The curmudgeon who wrote the column “Ramblin’s by Walt” in the Granite Creek Gazette dismissed his successor as “puking on paper.” But when Haze Evans first appeared in the small-town newspaper, she earned fans by writing a story about her bachelor uncle who brought a Queen of the Rodeo to Thanksgiving dinner. Now, fifty years later, when the beloved columnist suffers a massive stroke and falls into a coma, publisher Susan McGrath fills the void (temporarily, she hopes) with Haze’s past columns, along with the occasional reprinted responses from readers. Most letters were favorable, although Haze did have her trolls; one Joseph Snell in particular dubbed her “liberal” ideas the “chronicles of a radical hag.” Never censoring herself, Haze chose to mollify her critics with homey recipes—recognizing, in her constantly practical approach to the world and her community, that buttery Almond Crescents will certainly “melt away any misdirected anger.”

Framed by news stories of half a century and annotated with the town’s chorus of voices, Haze’s story unfolds, as do those of others touched by the Granite Creek Gazette, including Susan, struggling with her troubled marriage, and her teenage son Sam, who—much to his surprise—enjoys his summer job reading the paper archives and discovers secrets that have been locked in the files for decades, along with sad and surprising truths about Haze’s past. 

With her customary warmth and wit, Lorna Landvik summons a lifetime at once lost and recovered, a complicated past that speaks with knowing eloquence to a confused present. Her topical but timeless Chronicles of a Radical Hag reminds us—sometimes with a subtle touch, sometimes with gobsmacking humor—of the power of words and of silence, as well as the wonder of finding in each other what we never even knew we were missing.

     – Goodreads

Genre(s): Fiction

Publisher:
University of Minnesota Press

Expected Publication Date:
March.26.2019

*Thank you BookishFirst for providing an ARC in exchange for a review. All opinions expressed are my own and based solely on the book*

REVIEW:

Haze Evans is a seasoned newspaper columnist who has a stroke and falls into a coma. The paper she works for decides to re-run some of her older columns from her illustrious decades-long career, until Haze is able to return to her job. 

Haze’s columns are thought-provoking. She has a way of bringing a big picture topic into focus. Politics, health, friendship, love, and so many other things are discussed in her work. And as she lays in a coma, her words are able to gap the divide between a mother and her teenage son, and many more relationships. 

There was something so heartwarming about this book. I enjoyed getting to know Haze through her writing. The topics she wrote about were topical and extremely fascinating. 

A wonderful book. With lots of yummy recipes inside! Plus, look at that gorgeous cover! 

RATING: 4/5

RECOMMEND? Yes! It’s a delightful read!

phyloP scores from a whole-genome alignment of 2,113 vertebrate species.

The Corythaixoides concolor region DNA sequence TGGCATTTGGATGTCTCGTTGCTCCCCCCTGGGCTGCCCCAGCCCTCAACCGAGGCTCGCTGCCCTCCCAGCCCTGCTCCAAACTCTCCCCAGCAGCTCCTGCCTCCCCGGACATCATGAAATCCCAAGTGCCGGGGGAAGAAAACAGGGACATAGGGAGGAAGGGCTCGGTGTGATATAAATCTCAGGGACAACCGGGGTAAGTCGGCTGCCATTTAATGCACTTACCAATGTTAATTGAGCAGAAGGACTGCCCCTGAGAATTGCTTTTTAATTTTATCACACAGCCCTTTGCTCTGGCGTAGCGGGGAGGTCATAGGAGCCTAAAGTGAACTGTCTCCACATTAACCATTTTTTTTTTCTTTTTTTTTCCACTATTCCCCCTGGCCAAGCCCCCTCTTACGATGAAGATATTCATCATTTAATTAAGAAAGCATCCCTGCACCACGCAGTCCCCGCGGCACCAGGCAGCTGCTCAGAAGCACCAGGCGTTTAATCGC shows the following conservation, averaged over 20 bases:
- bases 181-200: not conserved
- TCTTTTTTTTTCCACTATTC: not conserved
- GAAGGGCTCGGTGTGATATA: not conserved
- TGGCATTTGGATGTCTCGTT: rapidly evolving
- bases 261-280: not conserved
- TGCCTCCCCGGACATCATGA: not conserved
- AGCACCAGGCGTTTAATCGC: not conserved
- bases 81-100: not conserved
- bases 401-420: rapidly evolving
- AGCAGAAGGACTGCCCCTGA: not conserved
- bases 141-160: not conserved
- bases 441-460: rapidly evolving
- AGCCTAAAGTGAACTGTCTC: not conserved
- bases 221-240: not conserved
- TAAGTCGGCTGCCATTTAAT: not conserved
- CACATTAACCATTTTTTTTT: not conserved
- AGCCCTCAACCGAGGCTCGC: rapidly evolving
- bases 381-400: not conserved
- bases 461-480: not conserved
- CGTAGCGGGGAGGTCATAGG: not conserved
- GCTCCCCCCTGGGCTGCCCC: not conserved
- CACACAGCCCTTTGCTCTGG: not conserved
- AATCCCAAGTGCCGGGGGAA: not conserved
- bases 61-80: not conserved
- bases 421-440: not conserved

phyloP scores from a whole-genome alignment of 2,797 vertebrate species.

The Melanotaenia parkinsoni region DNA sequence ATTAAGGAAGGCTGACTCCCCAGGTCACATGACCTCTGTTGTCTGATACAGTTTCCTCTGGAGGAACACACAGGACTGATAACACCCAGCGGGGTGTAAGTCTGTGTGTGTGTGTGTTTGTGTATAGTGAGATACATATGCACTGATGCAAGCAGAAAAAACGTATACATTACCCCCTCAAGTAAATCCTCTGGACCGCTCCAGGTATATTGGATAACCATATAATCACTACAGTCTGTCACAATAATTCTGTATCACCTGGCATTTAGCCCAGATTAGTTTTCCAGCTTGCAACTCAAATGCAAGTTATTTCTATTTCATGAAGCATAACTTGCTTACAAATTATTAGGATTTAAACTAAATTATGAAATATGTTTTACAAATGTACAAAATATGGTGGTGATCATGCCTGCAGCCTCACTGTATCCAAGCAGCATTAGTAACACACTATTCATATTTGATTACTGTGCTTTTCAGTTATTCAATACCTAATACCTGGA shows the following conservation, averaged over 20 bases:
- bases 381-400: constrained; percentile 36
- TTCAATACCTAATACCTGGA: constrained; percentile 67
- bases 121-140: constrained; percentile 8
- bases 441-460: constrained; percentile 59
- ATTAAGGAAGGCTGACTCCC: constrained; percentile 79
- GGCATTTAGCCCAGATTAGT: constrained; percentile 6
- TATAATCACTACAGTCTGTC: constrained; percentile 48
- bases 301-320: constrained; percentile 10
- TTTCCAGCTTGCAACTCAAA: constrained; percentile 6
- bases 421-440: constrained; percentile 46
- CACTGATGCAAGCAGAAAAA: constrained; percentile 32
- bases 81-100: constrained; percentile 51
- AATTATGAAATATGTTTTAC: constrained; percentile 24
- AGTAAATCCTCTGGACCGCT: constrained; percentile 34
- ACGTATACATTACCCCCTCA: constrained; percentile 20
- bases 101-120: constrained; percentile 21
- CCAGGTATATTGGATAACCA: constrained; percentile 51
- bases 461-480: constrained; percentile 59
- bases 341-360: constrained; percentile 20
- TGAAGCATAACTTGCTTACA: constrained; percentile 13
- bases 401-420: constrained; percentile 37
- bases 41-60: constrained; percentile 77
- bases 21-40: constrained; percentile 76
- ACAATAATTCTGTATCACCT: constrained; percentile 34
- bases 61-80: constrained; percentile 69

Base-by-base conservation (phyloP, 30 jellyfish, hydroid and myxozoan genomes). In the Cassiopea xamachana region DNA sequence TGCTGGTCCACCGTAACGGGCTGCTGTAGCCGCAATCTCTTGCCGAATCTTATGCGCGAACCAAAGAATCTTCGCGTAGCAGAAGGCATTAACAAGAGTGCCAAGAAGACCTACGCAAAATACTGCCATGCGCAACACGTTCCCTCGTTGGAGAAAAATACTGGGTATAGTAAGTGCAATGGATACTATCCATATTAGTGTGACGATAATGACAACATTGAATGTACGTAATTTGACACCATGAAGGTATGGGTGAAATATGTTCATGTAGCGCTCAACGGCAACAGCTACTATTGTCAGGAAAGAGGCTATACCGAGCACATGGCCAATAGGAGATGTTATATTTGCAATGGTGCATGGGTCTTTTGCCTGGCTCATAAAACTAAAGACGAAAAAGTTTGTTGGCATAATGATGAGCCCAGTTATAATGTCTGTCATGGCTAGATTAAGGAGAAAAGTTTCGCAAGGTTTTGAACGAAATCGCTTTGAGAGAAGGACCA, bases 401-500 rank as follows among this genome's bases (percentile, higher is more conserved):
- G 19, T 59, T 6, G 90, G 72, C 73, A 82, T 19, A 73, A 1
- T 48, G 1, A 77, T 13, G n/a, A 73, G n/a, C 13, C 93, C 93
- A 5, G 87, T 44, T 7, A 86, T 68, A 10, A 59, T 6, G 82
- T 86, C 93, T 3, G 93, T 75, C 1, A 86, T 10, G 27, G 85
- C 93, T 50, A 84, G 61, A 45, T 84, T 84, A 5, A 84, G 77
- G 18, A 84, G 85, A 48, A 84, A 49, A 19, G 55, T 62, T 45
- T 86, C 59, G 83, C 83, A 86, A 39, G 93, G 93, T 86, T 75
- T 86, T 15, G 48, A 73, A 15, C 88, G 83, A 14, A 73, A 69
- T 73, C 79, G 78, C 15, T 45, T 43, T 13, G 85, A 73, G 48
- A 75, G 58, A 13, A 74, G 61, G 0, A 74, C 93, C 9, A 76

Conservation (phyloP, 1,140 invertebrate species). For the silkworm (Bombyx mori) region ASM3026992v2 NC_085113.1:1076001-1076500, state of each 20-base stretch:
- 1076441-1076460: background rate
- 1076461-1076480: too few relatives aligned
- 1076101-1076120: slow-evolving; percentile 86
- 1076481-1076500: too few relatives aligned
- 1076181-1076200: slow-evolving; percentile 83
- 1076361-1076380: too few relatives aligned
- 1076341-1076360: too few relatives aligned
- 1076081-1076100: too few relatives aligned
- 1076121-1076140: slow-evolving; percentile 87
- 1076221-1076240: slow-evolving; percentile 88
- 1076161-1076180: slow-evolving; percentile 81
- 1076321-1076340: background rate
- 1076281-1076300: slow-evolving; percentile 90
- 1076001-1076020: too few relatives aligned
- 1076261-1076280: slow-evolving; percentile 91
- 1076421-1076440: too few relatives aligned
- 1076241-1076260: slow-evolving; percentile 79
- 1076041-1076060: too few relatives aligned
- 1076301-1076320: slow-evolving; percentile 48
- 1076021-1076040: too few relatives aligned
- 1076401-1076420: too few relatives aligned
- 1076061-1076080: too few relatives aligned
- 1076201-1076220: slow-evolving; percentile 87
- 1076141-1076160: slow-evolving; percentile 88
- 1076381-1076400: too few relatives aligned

2019: Week 12 Reading Roundup

Sunday March 17 – Saturday March 23

(AKA the week I blog-hopped like I haven’t done so in a long time and boy, did it feel good!)

FINISHED READING: 4

I Am Malala: The Girl Who Stood Up for Education and Was Shot by the Taliban by Malala Yousafzai with Christina Lamb

​Her life is interesting. Her fight for education is awe-inspiring. But this book is choppy. The writing style is just too random for my taste. There aren’t clear connections between any of the history, autobiography, etc. It meanders too much. {3*}

Bad Feminists: Essays by Roxane Gay


Listened to the audiobook which isn’t narrated by the author. It’s long. A lot of essays. Super opinionated. But intriguing. {3*}

Paula by Isabel Allende

​Read it in español in 4 days. That should tell you how captivated I was by this book. It is a damn heartwrencher! Allende weaves history, memoir, and magical realism into this beautiful book. She wrote this while her daughter was in a year-long coma so we get periodic updates on Paula’s failing health and on Allende’s thoughts and feelings. Excuse me, while I go sob in a corner. {5*}

The Book of Dreams by Nina George

​An ARC that hurt my heart with its beauty. RTC!

CURRENTLY READING: 1

Stiff: The Curious Lives of Human Cadavers by Mary Roach

A fascinating audiobook. It has moments of odd humor. I’m enjoying it so far and learning a lot. 

UPCOMING READ: 

Ayesha At Last by Uzma Jalaluddin

An ARC I have to review. But after Paula I haven’t been able to read anything else…

BOOK HAUL: 1

Chronicles of a Radical Hag (with Recipes) by Lorna Landvik

An ARC I received in the mail this week and should probably read ASAP. But I doubt I’ll finish it before its publication date (this Tuesday). 

PUBLISHED POST(S): 1

Queenie by Candice Carty-Williams ARC review

I think I may be getting my blogging mojo back!! Whoo! About time!

HAPPY BLOGGING EVERYONE! 😀

Queenie by Candice Carty-Williams

An emotional rollercoaster. Funny, Depressing, Realistic. Queenie is a book not to be missed!



DESCRIPTION:

NAMED ONE OF THE MOST ANTICIPATED BOOKS OF 2019 BY WOMAN’S DAY, NEWSDAY, PUBLISHERS WEEKLY, BUSTLE, AND BOOK RIOT!

“[B]rilliant, timely, funny, heartbreaking.” —Jojo Moyes, #1 New York Times bestselling author of Me Before You